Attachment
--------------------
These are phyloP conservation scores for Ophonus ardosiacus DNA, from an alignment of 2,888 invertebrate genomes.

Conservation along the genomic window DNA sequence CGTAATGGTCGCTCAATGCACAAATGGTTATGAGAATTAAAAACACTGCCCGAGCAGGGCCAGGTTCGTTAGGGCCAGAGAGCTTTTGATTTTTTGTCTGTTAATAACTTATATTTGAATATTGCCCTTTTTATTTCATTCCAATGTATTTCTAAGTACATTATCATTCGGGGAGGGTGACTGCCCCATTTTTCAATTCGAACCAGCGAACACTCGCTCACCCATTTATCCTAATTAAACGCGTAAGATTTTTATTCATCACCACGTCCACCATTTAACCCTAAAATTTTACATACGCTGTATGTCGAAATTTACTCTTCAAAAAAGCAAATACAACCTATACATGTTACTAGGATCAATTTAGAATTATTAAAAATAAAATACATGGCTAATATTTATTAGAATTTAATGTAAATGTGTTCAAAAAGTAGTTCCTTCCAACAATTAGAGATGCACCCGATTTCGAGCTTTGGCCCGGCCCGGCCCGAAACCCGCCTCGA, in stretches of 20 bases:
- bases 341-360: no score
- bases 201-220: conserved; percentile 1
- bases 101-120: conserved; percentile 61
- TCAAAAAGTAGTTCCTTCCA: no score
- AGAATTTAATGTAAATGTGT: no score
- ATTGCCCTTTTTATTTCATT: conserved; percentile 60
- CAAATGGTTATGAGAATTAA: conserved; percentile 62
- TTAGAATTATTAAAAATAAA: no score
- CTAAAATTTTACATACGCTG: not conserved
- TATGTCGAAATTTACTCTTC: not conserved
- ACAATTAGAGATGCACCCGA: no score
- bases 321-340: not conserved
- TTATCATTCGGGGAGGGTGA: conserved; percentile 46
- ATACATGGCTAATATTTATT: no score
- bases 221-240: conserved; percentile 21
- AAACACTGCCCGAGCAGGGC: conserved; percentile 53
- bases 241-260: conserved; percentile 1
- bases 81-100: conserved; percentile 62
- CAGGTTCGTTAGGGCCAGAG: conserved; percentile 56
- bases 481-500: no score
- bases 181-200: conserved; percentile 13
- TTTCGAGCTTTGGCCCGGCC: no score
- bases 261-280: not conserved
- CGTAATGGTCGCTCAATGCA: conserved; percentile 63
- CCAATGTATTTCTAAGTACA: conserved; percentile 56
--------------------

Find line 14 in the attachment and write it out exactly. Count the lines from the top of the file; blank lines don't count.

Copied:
- bases 321-340: not conserved